Spring is in the air, literally. Flowers are blooming and seasonal allergens, such as pollen and ragweed, have started to circulate through the air, too.
It’s a time of year that Jessica Sanders knows well. She is a seasonal allergy sufferer and the mother of active twins who also have allergies. Sanders spends her weekends transporting kids to baseball practice and cheer competitions. Although springtime allergens are a nuisance, they don’t stop her or her family from enjoying the great outdoors.
“Springtime in my household means a lot of outdoor activities,” Sanders said. “My kids are very active, and like me, they’re also very allergic to spring allergens. Runny noses and itchy eyes are something I’ve learned to conquer.”
As a busy mom on the go, Sanders turns to mobile technology to help her cope with spring allergies.
“I start every day by checking the Weather Bug app on my smartphone,” Sanders said. “This helpful app not only allows me to view the weather for the week, but it also shows me what allergens are in the air. If it’s a heavy pollen day, I know to stock up on allergy medicine.”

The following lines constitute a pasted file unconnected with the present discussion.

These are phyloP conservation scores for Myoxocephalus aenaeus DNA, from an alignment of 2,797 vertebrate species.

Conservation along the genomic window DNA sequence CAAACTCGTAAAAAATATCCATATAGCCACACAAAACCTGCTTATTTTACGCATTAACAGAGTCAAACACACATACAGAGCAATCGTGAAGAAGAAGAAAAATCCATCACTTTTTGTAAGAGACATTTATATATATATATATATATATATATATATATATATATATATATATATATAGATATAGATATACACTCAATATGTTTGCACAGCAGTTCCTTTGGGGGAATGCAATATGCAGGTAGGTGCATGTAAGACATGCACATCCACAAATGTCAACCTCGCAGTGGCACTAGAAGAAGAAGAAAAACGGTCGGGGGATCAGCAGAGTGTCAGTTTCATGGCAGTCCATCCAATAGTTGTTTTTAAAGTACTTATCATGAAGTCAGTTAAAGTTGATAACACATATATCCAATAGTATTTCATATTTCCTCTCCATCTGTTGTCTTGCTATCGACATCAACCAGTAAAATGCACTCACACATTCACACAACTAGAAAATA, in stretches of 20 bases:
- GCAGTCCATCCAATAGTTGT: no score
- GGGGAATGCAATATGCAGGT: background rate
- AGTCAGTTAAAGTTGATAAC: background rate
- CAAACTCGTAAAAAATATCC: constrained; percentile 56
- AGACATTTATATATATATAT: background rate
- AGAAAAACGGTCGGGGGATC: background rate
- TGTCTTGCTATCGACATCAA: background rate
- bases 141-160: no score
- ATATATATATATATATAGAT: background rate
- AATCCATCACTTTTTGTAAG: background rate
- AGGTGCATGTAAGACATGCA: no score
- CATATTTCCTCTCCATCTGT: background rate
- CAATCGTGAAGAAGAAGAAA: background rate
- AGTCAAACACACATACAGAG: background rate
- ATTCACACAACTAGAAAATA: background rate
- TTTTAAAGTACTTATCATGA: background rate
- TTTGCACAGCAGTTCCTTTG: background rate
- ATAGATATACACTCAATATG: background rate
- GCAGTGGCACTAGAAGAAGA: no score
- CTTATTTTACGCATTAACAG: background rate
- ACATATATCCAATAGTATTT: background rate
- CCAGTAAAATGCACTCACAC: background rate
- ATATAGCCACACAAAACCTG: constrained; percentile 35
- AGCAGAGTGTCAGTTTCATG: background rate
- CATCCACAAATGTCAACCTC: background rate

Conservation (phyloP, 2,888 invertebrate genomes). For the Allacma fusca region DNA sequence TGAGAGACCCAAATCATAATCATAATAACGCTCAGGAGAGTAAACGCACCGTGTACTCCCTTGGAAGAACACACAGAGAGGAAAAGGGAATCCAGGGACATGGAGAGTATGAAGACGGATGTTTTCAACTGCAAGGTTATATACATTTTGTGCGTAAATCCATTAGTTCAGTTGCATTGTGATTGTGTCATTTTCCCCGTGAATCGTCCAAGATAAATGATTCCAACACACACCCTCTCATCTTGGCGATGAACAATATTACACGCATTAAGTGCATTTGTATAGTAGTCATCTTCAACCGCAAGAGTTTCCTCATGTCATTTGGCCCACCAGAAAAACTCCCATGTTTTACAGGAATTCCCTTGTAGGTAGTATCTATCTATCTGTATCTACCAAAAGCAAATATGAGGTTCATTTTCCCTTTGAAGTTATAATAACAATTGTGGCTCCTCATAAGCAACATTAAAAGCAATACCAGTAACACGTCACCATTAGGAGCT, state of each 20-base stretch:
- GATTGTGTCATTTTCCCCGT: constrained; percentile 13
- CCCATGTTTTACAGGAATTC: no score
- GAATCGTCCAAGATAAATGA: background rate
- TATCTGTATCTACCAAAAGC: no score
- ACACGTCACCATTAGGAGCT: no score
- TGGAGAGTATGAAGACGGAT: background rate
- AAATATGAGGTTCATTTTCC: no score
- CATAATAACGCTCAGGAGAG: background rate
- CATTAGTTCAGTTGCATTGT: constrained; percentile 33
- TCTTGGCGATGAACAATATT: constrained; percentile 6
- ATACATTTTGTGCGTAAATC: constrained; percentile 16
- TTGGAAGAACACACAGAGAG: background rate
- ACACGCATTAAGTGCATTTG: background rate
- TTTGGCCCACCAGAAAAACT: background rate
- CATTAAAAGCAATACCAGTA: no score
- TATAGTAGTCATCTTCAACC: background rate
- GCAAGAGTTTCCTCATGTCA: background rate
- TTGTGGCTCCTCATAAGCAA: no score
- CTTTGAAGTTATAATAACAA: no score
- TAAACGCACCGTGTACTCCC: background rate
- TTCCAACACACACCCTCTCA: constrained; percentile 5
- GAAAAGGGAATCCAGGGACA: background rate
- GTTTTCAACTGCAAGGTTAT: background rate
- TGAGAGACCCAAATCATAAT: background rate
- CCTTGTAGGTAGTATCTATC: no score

Like Sanders, many are turning to apps to help battle seasonal allergies. Pollen.com’s Allergy Alert for Android keeps the allergy-suffering public up to date with pollen and allergy forecasts for the U.S. and informs users about other environmental factors such as a local asthma index, ultraviolet levels, and cough and cold monitoring. WebMD Allergy for iOS provides access to physician-reviewed data regarding allergy forecasts and important treatment information for several allergy categories.
The sniffles and sneezes that go along with the season are inevitable, but a few handy apps on your smartphone or tablet can keep you connected to useful information to know which days are better spent inside or how to best prepare yourself for a day outdoors.